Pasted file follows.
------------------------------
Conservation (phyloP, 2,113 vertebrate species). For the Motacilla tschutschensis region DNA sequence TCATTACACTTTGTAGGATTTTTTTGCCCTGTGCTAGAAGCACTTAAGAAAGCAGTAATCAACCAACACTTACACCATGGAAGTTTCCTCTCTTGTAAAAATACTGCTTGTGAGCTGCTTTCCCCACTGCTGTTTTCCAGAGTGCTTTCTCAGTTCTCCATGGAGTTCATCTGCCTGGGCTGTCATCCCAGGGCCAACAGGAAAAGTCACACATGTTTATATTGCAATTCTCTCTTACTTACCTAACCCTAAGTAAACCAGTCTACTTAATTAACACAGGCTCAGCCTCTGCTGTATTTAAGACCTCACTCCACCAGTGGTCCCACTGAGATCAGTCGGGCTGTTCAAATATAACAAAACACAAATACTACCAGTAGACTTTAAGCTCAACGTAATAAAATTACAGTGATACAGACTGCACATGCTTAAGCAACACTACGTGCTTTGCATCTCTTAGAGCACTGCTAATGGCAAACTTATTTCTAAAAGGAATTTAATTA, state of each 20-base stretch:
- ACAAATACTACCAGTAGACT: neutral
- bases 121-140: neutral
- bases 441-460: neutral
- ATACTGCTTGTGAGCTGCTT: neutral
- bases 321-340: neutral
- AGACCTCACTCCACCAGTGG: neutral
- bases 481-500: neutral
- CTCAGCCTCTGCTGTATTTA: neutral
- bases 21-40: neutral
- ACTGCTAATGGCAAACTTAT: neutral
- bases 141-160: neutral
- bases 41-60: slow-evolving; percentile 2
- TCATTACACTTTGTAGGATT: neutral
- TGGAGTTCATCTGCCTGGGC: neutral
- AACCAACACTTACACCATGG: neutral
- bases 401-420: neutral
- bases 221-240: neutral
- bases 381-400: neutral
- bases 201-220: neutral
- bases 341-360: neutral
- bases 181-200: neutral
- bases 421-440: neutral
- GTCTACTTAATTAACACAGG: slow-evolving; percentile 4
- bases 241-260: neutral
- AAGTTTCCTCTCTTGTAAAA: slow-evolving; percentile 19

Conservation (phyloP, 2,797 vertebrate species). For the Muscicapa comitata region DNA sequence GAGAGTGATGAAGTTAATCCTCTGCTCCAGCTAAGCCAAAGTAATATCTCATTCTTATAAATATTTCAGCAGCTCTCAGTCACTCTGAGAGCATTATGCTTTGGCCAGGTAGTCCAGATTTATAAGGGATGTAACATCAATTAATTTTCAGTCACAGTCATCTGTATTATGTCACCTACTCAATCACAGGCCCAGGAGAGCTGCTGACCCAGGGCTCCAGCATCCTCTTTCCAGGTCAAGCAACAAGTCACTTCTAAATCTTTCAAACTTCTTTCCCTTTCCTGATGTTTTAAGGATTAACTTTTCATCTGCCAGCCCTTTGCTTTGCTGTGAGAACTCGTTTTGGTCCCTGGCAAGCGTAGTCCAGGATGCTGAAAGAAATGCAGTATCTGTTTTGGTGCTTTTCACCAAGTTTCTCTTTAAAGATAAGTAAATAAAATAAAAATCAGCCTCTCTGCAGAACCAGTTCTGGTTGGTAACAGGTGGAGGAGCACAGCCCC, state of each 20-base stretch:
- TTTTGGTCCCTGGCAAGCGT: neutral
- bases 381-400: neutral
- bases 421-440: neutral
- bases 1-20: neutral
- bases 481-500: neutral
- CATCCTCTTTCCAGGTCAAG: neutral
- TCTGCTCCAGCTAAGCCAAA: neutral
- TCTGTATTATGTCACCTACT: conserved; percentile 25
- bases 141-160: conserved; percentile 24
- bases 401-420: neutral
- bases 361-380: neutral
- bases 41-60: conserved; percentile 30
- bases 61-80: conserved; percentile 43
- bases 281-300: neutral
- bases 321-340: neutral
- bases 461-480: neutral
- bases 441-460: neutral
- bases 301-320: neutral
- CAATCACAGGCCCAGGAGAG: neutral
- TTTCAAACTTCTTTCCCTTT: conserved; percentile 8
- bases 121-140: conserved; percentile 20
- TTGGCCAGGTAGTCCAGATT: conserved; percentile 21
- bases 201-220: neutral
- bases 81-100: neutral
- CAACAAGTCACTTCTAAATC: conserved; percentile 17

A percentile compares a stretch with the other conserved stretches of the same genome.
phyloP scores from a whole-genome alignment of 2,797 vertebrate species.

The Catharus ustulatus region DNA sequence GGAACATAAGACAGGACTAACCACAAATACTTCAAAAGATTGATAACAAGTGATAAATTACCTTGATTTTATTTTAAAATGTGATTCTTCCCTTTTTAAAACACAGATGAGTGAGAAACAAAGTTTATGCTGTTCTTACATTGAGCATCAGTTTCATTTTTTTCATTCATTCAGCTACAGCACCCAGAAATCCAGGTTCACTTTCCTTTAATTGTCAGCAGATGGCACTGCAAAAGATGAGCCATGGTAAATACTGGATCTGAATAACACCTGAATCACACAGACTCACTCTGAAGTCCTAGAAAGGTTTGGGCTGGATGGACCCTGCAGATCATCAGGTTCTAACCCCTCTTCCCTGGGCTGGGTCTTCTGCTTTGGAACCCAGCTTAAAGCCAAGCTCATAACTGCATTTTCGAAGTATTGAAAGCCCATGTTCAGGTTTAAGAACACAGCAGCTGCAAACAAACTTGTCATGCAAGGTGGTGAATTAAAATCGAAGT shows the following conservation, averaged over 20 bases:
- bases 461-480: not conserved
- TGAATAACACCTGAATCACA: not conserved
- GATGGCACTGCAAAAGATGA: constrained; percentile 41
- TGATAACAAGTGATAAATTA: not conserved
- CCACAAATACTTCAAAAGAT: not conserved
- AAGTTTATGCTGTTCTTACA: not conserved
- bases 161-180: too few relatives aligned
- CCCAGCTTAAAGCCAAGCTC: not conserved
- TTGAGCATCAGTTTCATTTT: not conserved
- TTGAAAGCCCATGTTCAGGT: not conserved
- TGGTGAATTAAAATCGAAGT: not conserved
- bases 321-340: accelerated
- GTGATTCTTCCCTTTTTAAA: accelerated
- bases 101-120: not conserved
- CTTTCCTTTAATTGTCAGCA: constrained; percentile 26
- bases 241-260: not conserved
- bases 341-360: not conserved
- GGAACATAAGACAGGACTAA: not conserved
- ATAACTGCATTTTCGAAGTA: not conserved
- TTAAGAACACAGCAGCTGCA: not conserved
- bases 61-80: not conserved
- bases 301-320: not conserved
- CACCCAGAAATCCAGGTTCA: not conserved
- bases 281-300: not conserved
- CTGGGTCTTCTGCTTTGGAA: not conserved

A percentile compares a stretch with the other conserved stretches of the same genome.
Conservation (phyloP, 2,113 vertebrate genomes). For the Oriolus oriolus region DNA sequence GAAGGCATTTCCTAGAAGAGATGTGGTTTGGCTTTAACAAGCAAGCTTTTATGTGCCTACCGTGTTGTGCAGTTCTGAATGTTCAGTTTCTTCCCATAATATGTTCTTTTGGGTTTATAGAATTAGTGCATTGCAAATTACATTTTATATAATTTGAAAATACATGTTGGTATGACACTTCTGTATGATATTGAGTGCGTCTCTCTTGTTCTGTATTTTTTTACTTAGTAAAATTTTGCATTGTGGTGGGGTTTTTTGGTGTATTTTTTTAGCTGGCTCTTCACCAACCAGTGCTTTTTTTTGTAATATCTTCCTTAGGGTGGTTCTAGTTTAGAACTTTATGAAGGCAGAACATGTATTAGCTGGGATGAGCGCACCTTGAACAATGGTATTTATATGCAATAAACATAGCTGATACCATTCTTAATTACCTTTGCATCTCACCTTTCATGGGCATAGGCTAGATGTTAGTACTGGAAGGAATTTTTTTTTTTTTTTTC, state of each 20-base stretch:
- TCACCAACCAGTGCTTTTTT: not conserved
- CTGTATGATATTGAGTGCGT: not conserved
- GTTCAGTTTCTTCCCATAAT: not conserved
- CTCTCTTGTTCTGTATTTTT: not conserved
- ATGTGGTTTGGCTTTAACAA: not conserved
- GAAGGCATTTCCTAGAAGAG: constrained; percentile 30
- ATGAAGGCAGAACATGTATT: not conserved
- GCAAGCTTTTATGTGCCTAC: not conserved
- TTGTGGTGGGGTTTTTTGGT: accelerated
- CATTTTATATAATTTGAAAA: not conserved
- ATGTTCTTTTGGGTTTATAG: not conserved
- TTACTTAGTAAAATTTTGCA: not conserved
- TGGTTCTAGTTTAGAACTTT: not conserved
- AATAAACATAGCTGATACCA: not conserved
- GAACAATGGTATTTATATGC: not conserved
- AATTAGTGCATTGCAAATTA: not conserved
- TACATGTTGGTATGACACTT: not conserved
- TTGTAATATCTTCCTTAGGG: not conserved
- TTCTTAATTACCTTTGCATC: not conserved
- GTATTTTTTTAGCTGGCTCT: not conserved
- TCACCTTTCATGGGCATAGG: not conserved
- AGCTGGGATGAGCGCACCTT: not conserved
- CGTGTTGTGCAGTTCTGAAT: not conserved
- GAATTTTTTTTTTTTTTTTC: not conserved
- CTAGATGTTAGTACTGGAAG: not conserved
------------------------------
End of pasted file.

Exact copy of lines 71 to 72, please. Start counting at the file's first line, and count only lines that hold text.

- bases 241-260: not conserved
- bases 341-360: not conserved